See inside the $180,000 Lucid Air, a luxurious new Tesla rival with 5 screens, butt massagers, and a secret storage cubby
I drove the Lucid Air, a new Tesla rival from a California-based car startup.
The Grand Touring Performance model Lucid lent me cost $180,000.
It has a contemporary interior with plenty of leather and several screens.
I drove one of the coolest new electric cars on the market right now: the Lucid Air.
In addition to mind-blowing acceleration and Tesla-beating range, the California startup's first car offers up a striking and elegant interior full of dazzling screens.
Let me show you around inside the $180,000 Air Grand Touring Performance, which Lucid lent me for a few days earlier this month.
Let's start with where owners will spend the most time: the cockpit.
One of the first things you notice is the giant windshield that sweeps way back over your head.
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It makes the roomy cabin feel even more open and airy. But it also turns the car into a bit of a greenhouse on sunny days.
You get a meaty steering wheel with some switches for the media and cruise-control settings.
The 34-inch cluster of three screens behind the steering wheel almost looks like it's floating above the dashboard.
It includes a simple digital gauge cluster that displays key info like your range, odometer, and drive mode.
It isn't customizable, but it shows different information in different situations.
To the left of that, you'll find a little touchscreen with some buttons that never change. It's a nice touch given the Air's lack of regular switches.
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The Air's main infotainment screen lies on the opposite side. Here's where you can access then navigation, radio, and Apple CarPlay.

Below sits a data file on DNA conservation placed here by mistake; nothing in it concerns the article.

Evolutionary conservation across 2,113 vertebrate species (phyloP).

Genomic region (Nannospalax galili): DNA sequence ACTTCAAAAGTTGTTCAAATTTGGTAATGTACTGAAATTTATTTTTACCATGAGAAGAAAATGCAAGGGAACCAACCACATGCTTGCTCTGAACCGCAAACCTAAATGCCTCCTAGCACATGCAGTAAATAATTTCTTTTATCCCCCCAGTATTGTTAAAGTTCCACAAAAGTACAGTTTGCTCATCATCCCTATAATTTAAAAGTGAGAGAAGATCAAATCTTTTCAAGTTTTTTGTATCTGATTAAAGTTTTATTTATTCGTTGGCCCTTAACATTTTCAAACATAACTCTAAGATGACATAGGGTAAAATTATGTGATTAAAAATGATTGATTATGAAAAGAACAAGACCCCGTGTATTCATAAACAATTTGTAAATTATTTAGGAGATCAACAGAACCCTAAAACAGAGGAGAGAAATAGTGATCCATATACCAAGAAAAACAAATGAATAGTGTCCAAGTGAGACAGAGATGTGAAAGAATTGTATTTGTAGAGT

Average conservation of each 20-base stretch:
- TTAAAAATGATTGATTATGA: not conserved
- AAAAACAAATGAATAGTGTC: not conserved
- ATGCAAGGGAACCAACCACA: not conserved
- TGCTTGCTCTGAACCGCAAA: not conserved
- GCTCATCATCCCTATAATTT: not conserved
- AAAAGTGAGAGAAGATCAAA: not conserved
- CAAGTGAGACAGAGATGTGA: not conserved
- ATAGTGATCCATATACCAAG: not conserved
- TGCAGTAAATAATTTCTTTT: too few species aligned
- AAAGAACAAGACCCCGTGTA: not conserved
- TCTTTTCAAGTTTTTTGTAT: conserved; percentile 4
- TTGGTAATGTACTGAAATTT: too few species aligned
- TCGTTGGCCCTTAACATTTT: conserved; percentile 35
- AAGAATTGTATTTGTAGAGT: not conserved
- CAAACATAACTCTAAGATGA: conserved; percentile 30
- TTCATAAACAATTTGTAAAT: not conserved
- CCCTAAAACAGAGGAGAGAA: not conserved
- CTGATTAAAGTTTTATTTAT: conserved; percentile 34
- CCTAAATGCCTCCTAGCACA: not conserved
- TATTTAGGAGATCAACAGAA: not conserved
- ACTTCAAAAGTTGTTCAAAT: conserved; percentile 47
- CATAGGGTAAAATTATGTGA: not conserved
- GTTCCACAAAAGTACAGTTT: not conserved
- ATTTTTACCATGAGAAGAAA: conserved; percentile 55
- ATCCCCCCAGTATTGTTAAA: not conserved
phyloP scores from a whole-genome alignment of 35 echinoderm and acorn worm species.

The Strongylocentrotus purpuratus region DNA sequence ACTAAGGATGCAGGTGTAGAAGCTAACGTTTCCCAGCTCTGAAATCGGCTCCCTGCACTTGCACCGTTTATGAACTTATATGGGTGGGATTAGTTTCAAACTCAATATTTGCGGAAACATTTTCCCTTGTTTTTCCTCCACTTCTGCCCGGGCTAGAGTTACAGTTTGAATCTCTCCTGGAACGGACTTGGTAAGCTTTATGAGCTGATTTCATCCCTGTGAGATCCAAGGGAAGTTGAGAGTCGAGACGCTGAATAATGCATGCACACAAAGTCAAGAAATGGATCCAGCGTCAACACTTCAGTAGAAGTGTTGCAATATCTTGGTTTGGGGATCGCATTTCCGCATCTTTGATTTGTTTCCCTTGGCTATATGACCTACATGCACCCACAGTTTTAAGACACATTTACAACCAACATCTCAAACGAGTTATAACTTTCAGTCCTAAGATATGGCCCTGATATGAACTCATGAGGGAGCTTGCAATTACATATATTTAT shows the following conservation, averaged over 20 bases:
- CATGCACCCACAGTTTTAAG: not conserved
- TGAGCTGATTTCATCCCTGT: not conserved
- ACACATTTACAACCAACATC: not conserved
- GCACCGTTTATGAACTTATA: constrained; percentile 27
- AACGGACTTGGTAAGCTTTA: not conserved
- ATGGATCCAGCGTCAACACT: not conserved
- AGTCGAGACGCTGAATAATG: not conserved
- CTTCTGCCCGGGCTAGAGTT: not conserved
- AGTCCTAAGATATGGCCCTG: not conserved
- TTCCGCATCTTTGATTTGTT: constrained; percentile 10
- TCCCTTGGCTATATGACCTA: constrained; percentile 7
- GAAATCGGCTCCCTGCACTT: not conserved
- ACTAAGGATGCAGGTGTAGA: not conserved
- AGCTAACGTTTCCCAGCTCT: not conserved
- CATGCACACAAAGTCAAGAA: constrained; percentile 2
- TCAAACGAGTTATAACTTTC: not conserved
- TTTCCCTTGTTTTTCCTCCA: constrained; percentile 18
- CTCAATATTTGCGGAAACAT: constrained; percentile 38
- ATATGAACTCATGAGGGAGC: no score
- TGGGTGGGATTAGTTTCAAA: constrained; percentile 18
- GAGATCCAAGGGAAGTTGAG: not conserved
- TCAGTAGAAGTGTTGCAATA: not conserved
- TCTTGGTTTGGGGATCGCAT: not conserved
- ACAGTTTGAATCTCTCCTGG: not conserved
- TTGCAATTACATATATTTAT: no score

Below that is the biggest screen and the one you'll likely use the most.
It's where you access things like the heated seats ...
... interior lighting ...
... and drive modes.
Swipe up and the entire screen stows away, revealing a small secret cubby where you can forget things.
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All the Lucid's screens are super crisp, responsive, and nice to look at. They don't feel clunky like a lot of other automotive software.
There's one downside though: It's unsettling to look away from the road to adjust basic functions like the heated steering wheel. Buttons are easier.
The multiple screens come in mighty handy when parking, though. The upper display shows the backup camera while the lower one shows a 360-degree view.
Overall, the Air Grand Touring's interior feels modern, high-end, and unique.
It's filled with rich leathers, sleek wood trim, and faux-suede accents.
The seats are supportive and keep you comfy even on long drives. The adjustable thigh supports were a welcome feature for a taller guy like me.
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A slew of different massage functions (that even massage your butt) help with that.
The door latches are these weird nubs that you pull backward to exit.
The doors open surprisingly wide.
And there's no need to slam these soft-close doors.
Between the front seats, there's a cubby with a wireless charger that holds your phone vertically.
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Throughout the interior there are subtle nods to Lucid's California heritage.
The back seats are a nice place to spend time in as well.
Since the Air is so long and wide, there's tons of legroom. But there isn't really anywhere for your feet.
In Airs with the larger battery option, extra cells take up some space in the footwells. It means you end up sitting with your knees a bit higher than you may like.
I really liked the two-tone interior in the Air Lucid lent me.
Since this is a supremely expensive luxury car, back seat passengers get amenities like heated seats, their very own air vents, and a little storage cubby.
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They also get sunshades on the rear windows.
In addition to lots of little spots to stash things, the Air also offers tons of room for bulkier cargo.
I think its clamshell trunk looks so darn cool and unique.
It's big, but the opening is wider and shallower than usual.
Plus, there's a big bonus area under the floor.
We'll end the tour up front with the frunk.
One of the best perks of EVs is even better in the Lucid Air. Remove a panel and the frunk expands to become one of the biggest in the biz.
Read the original article on Business Insider